Tuesday, March 07, 2006

On the job

From James Salter’s Solo Faces (1979)
A breed of aimless wanderers can be found in California, working as mason’s helpers, carpenters, parking cars. They somehow keep a certain dignity, they are surprisingly unashamed. It’s one thing to know their faces will become lined, their plain talk stupid, that they will be crushed in the end by those who stayed in school, bought land, practiced law. Still, they have an infuriating power, that of condemned men. They can talk to anybody, they can speak the truth.

From Richard Aleas’s Little Girl Lost (2004)
I thought about all the other bruises I’d gotten over the past half decade of working for Leo, that and the other threats, the fights I’d only narrowly talked my way out of, the dirt I’d dug up on people who’d wanted to keep it hidden. How had I ended up doing this for a living? Around the time Miranda had been making plans to become a doctor, what was it I thought I’d be doing? I couldn’t remember, but it wasn’t this. I did remember the day I met Leo and the day I joined him full-time because it was either that or go to work for an Internet company, and I still had some self-respect.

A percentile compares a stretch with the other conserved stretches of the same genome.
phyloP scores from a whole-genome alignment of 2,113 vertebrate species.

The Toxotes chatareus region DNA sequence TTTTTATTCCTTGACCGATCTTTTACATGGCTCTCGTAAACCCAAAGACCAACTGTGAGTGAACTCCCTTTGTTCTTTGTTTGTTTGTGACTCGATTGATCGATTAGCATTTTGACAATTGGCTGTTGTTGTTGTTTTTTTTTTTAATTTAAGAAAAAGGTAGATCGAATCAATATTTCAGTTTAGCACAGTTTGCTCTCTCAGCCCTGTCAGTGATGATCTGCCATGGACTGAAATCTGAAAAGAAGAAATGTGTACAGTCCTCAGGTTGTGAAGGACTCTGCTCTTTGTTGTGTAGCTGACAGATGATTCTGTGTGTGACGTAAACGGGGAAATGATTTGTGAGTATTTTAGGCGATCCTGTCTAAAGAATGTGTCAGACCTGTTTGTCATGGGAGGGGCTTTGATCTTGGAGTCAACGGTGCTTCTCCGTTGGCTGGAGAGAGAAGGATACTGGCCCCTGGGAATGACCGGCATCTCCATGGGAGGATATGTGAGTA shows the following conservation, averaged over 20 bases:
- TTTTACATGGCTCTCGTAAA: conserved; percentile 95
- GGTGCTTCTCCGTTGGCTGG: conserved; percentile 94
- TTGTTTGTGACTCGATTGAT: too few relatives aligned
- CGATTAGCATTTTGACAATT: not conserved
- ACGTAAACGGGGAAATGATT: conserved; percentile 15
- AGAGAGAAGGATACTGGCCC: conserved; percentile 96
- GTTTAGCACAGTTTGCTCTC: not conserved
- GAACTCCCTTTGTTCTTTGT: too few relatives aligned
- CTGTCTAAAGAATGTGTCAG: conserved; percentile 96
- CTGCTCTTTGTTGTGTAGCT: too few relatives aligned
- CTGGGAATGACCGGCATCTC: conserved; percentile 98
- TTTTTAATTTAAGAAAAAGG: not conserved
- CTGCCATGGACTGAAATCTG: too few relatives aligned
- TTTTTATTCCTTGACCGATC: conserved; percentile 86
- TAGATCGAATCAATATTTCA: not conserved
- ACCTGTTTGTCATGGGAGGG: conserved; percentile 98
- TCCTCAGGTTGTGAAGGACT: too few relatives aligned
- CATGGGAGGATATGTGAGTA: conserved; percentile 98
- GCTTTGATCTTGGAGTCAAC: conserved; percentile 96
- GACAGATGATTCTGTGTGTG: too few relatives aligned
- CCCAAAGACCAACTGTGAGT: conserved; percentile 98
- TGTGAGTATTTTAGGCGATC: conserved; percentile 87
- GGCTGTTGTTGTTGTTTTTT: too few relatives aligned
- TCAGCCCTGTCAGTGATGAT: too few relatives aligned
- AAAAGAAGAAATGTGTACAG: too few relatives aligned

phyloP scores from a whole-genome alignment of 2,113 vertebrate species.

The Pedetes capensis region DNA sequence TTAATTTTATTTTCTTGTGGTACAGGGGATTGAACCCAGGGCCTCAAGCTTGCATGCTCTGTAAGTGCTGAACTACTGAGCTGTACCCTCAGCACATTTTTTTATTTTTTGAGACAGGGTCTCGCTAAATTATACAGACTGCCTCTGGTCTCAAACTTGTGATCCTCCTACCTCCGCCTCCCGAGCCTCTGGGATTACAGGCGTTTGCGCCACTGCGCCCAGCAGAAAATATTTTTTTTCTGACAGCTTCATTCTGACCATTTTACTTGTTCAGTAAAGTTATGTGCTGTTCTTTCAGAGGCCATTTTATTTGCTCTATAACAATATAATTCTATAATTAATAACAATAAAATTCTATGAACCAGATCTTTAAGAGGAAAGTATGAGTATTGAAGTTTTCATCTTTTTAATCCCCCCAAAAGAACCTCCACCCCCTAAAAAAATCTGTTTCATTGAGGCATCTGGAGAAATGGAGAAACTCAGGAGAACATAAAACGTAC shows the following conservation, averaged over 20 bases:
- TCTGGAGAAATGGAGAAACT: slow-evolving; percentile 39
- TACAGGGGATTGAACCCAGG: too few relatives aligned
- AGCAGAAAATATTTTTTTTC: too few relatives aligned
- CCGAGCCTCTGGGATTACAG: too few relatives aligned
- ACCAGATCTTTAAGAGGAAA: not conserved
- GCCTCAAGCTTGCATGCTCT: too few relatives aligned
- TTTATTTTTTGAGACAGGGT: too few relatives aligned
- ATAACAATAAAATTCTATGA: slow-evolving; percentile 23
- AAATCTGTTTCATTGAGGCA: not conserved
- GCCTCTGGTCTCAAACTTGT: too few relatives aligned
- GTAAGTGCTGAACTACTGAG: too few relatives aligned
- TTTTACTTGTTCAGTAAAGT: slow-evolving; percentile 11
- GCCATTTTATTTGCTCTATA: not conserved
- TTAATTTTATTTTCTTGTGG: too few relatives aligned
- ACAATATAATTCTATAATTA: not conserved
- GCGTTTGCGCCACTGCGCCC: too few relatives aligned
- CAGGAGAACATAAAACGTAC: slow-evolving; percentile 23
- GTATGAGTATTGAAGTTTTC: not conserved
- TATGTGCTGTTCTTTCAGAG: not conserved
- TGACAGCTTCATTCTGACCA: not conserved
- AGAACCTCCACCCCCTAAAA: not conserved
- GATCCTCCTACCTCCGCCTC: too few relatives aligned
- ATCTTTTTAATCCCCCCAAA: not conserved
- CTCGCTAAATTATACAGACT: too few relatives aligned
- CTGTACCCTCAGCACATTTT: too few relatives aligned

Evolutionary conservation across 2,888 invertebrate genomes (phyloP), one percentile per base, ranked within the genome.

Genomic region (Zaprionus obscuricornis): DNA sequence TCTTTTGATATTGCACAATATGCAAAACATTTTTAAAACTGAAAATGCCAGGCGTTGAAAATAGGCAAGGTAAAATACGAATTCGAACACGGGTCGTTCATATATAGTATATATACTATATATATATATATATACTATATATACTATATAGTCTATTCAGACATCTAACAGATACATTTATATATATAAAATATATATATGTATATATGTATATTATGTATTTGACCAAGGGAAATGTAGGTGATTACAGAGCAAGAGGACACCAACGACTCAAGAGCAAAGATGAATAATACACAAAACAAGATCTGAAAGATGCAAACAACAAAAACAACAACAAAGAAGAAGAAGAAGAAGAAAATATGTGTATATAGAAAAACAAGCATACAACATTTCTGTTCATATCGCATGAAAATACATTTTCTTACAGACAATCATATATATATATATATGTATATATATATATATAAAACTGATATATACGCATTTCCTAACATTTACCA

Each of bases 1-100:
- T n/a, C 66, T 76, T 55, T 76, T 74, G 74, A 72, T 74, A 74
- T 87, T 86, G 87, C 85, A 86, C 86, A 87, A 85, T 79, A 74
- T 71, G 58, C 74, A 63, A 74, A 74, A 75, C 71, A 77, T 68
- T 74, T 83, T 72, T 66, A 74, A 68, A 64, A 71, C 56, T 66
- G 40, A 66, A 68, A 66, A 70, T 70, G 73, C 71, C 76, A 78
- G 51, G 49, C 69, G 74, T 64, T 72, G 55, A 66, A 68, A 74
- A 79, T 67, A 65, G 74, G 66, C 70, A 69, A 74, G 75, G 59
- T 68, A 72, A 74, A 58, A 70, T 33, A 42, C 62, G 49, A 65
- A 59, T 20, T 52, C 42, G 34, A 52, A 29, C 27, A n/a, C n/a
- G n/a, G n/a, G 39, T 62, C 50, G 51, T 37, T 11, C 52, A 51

From William Hazlitt’s The Indian Jugglers (1821), collected in On the Pleasure of Hating
[Seeing the Indian juggler] makes me ashamed of myself. I ask what there is that I can do as well as this? Nothing. What have I been doing all my life? Have I been idle, or have I nothing to shew for all my labours and pains? Or have I passed my time in pouring words like water into empty sieves, rolling a stone up a hill and then down again, trying to prove an argument in the teeth of facts, and looking for causes in the dark, and not finding them? Is there no one thing in which I can challenge competition, that I can bring as an instance of exact perfection, in which others cannot find a flaw? The utmost I can pretend to do is write a description of what this fellow can do. I can write a book: so can many others who have not even learned to spell. What abortions are these Essays! What errors, what ill-pieced transitions, what crooked reasons, what lame conclusions! How little is made out, and that little how ill! Yet they are the best I can do. I endeavour to recollect all I have ever observed or thought upon a subject, and to express it as nearly as I can.

From James Jones's From Here to Eternity (1951)
"And remember," Warden said. "Mon-Sewer O'Hayer says you got to straighten up this mess sometime today."

"Your face," Leva said.

"Your mother's box," Milt said. "Get to work."

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